Saturday, January 10, 2015

20 posts on 20 points ?

I have tried and failed to resist risking wasting reader's* time with another post on the same 20 data points. I am still looking at US fiscal policy and GDP growth during the current recovery. I first looked at government purchases (G) and GDP. Commenters note that Keynesians talk about deficit spending.

One not totally pointless point is that New Keynesians talk about G minus steady state G in theory (which means G minus some sort of trend in data). The work horse NK models have Ricardian equivalence so the timing of taxes doesn't matter.

But I am a paleo Keynesian, so I should look at something else. I should look at G-cT where T is taxes minus transfers (such as pensions) and c is the marginal propensity to consume which I have estimated to be about 1/3. Note that this is not at all equal to the deficit G-T. It is true that Keynesians have used the full employment (or "structural") deficit as a fiscal policy variable, but this never made sense for any Keynesian model (including the original IS-LM dated 1937).

Being totally lazy, I look at real G + 0.5 times the Federal budget deficit divided by the GDP deflator. This means that Federal G appears 1.5 times, state and local G appear 1 time and federal taxes minus transfers appear -0.5 times. I call this variable silly.

The recovery started in 2009q2 and I look at growth rates starting then (with growth from 2009q2 to 2009q3). The correlation between the growth rate of real GDP and the growth rate of silly is 0.22 which is considerable smaller than the correlation of the growth rate of real GDP and the growth rate of real G.

Here is the scatter

The reduced correlation is mostly due to 2013q1. As the US went over the fiscal cliff (even reduced at the last minute) Federal revenues increased sharply. This was not correlated with low GDP growth (or even low growth of consumption by the way). This data point looks Ricardian -- it fits new Keynesian models better than old Keynesian models. It is one data point. Stuff happens. This is my second post about that one data point which bothers me even though it is just one data point.

*this is not a typo. I assume the reader, if any, will be singular.


Ken Houghton said...

It has always been my working assumption--since H(a) would be that economists are brain-dead idiots--that G in economic models is net of transfer payments.

If the government gives monies to bankrupt institutions so that they can pretend to be solvent for longer, does it make an impact on Domestic Product?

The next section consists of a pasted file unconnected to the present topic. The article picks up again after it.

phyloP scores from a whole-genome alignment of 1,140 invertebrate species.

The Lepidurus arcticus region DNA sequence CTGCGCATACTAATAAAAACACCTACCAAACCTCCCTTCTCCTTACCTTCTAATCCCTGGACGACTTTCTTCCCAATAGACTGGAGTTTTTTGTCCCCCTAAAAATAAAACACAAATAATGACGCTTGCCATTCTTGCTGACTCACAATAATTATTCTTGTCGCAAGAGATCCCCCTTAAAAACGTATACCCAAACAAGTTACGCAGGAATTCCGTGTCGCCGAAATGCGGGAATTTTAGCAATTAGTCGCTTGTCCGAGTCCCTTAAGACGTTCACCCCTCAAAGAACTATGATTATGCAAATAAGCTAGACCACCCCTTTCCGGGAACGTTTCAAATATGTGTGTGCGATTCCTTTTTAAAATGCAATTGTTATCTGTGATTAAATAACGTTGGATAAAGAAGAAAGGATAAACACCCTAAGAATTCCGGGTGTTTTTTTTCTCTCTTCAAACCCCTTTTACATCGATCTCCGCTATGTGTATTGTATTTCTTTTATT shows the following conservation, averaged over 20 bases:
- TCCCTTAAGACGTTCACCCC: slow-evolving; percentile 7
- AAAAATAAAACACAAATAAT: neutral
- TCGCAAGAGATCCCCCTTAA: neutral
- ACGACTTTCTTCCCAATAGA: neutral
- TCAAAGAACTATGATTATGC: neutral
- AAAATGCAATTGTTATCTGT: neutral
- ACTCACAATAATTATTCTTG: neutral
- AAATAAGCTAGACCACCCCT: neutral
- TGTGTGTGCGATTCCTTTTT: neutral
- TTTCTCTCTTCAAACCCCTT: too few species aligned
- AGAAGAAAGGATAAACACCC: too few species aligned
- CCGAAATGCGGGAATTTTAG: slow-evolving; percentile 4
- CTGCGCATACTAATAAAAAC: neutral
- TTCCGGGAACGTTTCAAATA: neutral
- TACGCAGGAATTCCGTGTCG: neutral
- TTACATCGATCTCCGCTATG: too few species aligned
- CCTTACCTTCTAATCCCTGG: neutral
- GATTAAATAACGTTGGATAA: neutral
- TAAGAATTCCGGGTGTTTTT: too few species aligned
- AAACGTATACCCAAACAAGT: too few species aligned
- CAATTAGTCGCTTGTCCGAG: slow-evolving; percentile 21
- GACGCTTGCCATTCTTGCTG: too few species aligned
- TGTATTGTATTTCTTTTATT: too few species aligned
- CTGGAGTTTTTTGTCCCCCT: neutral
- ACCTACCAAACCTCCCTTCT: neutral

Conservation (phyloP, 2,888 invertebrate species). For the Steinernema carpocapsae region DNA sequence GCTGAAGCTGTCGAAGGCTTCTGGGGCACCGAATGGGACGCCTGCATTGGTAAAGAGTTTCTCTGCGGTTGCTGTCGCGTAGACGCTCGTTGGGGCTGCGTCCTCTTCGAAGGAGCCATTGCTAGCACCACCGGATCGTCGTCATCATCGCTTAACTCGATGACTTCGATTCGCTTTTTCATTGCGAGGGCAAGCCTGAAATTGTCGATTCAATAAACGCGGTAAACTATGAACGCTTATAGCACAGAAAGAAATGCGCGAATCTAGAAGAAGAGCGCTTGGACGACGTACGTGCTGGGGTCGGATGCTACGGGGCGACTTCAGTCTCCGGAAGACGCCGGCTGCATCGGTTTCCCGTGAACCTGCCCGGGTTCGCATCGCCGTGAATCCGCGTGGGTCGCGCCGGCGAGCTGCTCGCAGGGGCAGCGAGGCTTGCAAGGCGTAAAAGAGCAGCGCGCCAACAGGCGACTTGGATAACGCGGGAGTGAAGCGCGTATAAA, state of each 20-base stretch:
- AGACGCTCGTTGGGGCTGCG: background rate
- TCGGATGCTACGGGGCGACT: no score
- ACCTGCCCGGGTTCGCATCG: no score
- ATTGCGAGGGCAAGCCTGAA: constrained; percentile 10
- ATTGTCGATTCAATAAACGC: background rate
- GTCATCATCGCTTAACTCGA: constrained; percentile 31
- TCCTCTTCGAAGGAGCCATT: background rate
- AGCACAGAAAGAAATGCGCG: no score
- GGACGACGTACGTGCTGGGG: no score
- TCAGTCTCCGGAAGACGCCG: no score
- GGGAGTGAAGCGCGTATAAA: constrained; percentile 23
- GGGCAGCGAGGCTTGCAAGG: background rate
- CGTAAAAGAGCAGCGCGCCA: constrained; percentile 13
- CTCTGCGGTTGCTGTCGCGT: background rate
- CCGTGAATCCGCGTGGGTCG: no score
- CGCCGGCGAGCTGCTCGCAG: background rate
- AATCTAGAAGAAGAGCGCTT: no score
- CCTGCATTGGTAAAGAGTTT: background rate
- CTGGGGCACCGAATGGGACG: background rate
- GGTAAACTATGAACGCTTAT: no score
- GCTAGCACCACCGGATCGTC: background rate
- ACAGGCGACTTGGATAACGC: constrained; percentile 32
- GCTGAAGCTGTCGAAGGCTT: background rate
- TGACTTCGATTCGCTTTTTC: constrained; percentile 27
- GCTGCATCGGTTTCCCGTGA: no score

Robert said...

G is net of transfer payments. It is government consumption plus investment, also known as government purchases of goods and services.

The national income and product accounts were not developed by brain dead idiots* -- G is a final destination of goods and services.

Giving money does not make an automatic, by definition, contribution to GDP, whether it is to bankrupt institutions, retired people who have earned their social security pensions, or anyone else.

Such transfers do affect the deficit so they appear multiplied by 0.5 in silly while Federal Goverment purchases of goods (say bombs) or services (say my dad's work) is multiplied by 1.5.

The old Keynesian notation is the deficit is G-T where T = Ta-Tr = taxes collected minus transfers paid out.

Oh my, you are Ken. Hi how are you ? What's up ?

*note no discussion of later generations of economists including myself.

Jason Smith said...

Proof that N_readers > 1. Also, if you have a stagnating growth rate for GDP, the trend of changes in G vs changes in GDP looks even better:

You can ignore the heterodox route by which I arrived at that stagnating GDP growth rate and just assume GDP growth has been slowly falling since the 1980s to get a similar result.

mmcosker said...

Two things. One is why ignore trade deficits? In a stock flow model the budget deficit offsets trade deficits. So a 1% of GDP deficit and 1% trade deficit may be a wash. Around the 2008 crisis the budget deficit was around 1% of GDP and trade deficit 6%. Pretty unbalanced.

Two, deficit spending is not 1 for 1. Deficit spending generates tax revenue thus partially reducing the spending. For example the federal government deficit spends $100,000 in services from you, you will file a 1040 and remit a portion back to the treasury.Another person buys the bond (net financial asset is added) and their account is debited. A portion of the original reserves remains (but not the original $100K) in your account. Not sure how this distorts the G in many models.